A note of caution: The following is almost exclusively about me, not Chet, so proceed at your own risk. I am not responsible for any lost or stolen personal property.
Having concluded that my impending collaboration with Chet Helms to produce an account of his life was, because of his recently-stated quest to achieve literary perfection, destined to be a full-blown disaster, I forced myself to think about something else for a while.
What I came up to think about with was this: Why did Chet choose me as the person with whom he wanted to work on his autobiography?
Answer: Not only didn’t I have a clue, I didn’t have a clue of a clue.
Oh, sure, I could have simply asked him, and he no doubt would have told me, but that would have been way too easy. I preferred to ruminate and postulate about it.
It certainly wasn’t because Chet knew much, if anything, about me, other than perhaps my name and the fact that I was able to find my way to his apartment unassisted. I’m fairly sure he knew I had written a few books and several dozens of magazine articles. He may have even known that I had written one-liners for the comedienne, Phyllis Diller, for a few years during the late ‘60s. I’m also fairly sure that he didn’t know I was working as a Senior Accountant for a medical management company in Foster City, CA, a shiny, scrubbed, sterile suburban community that I like to think of as a ‘Mr. Rogers’ Neighborhood on steroids.’ And I’m absolutely sure he didn’t know I had been divorced twice, had two grandchildren, one moving violation and had attended over a hundred Grateful Dead shows.
During our first meeting a month earlier, I was uncharacteristically astute enough to try to let Chet know that, although I was never an ‘insider’ during the San Francisco ‘60s, I was, in fact, around at the time and had, beginning in the late summer of ’64, developed an avid and continuing interest in the various goings-on in the Bay Area. Two months after I graduated from high school in Denver in June of that year, I moved into a rambling, rustic cabin down the road from Ken Kesey’s La Honda headquarters deep in the Santa Cruz Mountains, high above Stanford University.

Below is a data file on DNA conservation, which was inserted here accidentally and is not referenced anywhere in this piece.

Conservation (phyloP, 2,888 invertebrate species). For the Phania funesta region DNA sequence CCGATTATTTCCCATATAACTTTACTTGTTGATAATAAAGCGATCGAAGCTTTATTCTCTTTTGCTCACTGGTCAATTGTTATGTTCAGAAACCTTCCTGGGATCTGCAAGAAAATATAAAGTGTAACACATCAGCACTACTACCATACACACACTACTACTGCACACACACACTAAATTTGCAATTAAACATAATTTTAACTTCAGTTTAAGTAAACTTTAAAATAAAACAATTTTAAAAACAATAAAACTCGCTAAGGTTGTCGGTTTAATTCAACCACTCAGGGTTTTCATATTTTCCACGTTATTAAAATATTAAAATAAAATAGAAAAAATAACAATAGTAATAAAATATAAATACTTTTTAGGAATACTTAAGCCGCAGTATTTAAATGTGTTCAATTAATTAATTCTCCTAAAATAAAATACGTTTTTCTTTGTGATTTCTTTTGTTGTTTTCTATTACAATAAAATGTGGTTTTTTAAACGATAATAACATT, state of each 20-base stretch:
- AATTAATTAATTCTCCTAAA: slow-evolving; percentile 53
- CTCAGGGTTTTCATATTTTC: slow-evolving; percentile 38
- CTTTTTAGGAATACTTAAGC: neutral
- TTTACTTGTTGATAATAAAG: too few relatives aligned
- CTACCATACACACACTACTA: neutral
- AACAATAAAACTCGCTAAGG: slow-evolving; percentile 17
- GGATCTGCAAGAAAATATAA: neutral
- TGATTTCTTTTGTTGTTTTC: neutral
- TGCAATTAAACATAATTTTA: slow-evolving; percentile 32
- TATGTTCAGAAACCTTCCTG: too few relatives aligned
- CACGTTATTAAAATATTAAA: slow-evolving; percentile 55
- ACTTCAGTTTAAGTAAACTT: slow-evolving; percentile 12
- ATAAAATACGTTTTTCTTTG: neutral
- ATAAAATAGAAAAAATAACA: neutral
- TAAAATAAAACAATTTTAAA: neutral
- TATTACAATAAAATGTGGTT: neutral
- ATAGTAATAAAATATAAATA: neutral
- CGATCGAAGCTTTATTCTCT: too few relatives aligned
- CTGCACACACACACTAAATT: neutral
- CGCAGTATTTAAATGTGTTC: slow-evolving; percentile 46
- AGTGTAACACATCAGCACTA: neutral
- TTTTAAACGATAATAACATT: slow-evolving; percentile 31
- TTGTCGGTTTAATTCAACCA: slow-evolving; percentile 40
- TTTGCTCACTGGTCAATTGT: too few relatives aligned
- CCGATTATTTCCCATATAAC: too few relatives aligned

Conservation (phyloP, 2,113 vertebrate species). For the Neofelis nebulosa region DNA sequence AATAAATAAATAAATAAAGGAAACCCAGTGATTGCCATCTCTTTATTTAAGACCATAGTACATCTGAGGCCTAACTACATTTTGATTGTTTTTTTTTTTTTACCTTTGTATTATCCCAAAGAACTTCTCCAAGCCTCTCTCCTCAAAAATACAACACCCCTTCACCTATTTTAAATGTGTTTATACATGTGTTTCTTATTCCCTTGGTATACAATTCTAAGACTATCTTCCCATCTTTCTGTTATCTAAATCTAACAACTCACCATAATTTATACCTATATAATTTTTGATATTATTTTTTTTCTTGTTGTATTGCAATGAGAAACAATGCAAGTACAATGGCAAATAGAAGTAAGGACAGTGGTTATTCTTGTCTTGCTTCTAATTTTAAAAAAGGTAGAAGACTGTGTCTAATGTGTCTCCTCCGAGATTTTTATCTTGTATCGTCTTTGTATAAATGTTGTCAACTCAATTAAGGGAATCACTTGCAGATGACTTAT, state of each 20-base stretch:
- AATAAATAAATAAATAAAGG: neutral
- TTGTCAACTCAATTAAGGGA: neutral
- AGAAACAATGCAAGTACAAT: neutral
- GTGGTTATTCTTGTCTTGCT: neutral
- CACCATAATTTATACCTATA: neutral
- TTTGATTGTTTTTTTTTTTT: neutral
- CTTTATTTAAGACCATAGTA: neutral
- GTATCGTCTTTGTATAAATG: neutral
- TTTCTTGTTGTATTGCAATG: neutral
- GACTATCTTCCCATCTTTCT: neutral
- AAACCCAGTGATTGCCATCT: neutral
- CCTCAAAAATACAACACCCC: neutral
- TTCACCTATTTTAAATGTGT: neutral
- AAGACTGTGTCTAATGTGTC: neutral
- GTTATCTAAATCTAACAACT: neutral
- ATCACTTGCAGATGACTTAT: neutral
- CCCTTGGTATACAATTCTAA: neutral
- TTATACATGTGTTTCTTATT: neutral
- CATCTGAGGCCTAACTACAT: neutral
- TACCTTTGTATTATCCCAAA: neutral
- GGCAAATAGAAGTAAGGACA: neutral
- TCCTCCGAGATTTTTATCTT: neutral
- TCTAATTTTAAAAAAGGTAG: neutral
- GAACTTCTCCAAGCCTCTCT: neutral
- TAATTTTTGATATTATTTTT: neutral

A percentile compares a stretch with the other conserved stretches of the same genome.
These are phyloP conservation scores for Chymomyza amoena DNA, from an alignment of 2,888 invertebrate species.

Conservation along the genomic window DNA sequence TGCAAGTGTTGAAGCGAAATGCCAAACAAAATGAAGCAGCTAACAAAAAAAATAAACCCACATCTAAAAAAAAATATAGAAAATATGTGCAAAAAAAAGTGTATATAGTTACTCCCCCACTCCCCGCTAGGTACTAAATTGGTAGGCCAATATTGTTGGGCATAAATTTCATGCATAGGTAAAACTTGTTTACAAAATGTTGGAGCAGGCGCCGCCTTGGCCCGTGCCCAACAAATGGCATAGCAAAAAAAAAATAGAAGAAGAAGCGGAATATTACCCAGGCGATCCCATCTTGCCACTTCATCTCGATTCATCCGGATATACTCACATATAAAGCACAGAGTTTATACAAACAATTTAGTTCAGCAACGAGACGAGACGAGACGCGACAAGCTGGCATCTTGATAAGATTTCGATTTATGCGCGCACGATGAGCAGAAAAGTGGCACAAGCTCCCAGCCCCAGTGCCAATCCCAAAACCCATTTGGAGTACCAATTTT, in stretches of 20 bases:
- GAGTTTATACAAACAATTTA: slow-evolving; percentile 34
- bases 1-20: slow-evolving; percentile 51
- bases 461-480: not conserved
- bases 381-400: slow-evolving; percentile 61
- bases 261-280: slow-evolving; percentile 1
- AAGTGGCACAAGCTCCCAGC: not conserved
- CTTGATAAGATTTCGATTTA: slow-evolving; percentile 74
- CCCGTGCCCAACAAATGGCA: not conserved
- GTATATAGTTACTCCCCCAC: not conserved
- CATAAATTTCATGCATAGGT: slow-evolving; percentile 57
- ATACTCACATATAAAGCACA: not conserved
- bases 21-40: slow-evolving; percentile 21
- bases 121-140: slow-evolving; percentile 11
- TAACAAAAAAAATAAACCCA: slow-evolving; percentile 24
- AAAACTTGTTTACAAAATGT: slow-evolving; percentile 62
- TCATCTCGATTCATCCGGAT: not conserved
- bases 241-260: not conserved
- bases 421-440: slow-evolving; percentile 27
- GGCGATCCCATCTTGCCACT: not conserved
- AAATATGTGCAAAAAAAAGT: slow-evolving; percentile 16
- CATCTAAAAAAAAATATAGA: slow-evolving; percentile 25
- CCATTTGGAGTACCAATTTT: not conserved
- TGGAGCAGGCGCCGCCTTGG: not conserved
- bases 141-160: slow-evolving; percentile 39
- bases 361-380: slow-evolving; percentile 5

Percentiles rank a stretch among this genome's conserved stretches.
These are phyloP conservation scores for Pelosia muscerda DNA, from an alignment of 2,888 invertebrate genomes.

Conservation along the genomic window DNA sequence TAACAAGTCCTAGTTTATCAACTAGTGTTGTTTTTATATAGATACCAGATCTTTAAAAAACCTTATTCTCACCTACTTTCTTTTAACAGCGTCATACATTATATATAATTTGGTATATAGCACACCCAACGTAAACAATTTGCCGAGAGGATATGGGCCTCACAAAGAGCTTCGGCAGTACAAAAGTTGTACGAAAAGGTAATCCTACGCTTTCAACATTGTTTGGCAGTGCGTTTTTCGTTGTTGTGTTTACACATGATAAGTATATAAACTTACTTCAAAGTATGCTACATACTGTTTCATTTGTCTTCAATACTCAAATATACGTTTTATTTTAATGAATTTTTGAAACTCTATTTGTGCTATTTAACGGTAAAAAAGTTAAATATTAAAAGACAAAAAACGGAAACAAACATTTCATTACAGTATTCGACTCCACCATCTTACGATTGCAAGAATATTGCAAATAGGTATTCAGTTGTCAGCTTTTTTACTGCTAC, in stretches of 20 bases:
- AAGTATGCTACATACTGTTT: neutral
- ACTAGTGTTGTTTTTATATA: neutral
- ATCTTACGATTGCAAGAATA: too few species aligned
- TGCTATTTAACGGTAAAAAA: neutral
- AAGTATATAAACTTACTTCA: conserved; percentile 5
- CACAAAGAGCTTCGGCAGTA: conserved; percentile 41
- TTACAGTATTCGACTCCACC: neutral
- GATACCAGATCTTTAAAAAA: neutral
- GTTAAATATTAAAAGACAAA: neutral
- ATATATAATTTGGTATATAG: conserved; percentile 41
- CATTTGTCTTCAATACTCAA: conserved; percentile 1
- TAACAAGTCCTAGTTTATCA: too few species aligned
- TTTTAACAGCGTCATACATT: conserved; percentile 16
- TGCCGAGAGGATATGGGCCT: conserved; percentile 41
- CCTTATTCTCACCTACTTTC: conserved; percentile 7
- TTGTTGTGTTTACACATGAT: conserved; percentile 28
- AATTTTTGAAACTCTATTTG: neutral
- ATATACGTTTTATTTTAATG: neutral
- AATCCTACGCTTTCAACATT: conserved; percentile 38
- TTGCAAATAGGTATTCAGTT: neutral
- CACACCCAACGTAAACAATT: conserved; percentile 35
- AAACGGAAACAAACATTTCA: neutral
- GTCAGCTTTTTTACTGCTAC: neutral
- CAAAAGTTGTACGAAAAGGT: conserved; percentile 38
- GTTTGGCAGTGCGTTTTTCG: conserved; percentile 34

I was a scared, scrawny, 17-year-old, sporting Buddy Holly glasses, a fresh crew cut and a complete and utter lack of sophistication. All I knew about California was that it wasn’t Colorado and that it was the stomping ground of the Hell’s Angels, whom my mom had specifically warned me to avoid, and The Beach Boys. (I never had the nerve to tell mom that the Angels periodically rolled into La Honda, sometimes in large numbers, and that I had enjoyed a friendly encounter or two with a few of them.)
I was immediately fascinated by Kesey’s scene – The Pranksters; the infamous, painted bus; the hill behind his house that was wired with speakers; and the local rumors of, uh, the stuff that went on out there on Highway 84 – but I wasn’t fascinated enough to do anything beyond paying attention…from a safe distance.
Within a few weeks of my arrival in California, I fell in with a group of ‘flatlanders,’ most of whom were recent graduates of Woodside High School, and they introduced me to a Menlo Park bookstore/musicians’ hangout called Kepler’s; a pair of Palo Alto folk music clubs, The Tangent and St. Michael’s Alley; and a particularly pungent herb. One of my running buddies during this time was the effervescent Teda Bracci, who later became the drummer for The Freudian Slips, one of the first, if not the first, all-girl bands. The Slips played a number of gigs at The Ark in Sausalito and even got their picture in Life magazine. After the band broke up, Teda snagged the second lead in the LA production of Hair and once starred in a movie called CC and Company with Ann-Margaret and – Are you sitting down? – Joe Namath. (You can look it up.)
But I digress, which is something that regular readers of this space, should there be any, might as well get used to.
So let’s flash forward to my first meeting with Chet on November 9, 2004.
Several times during the course of my ‘interview’ that night, I managed to drop in relevant references – La Honda, 1090 Page Street, Luria and Ellen, Longshoreman’s Hall, etc. – that were intended to let Chet know that I was familiar with many of the major players and events from back in the day.
Now let’s flash backward to the title of this piece: “Why Me?”
All of a sudden I had the answer to that question, or thought I did, anyway.
I realized that my lame and misguided strategy of attempting to convince Chet that I was some sort of minor league scholar of the Sixties probably had no influence on his decision, but that my proclamation that I was never an ‘insider’ probably did because it meant that I had no friendships to protect nor axes to grind. It meant that I could be relentlessly objective in telling his story.
I wasn’t the one who would be telling his story, he was. So my relationships or lack thereof would have absolutely no bearing on our project.
So I didn’t have the answer, after all.
(Many months later, I finally did get the answer I had been seeking and it knocked my socks off. I’ll share it with you soon.)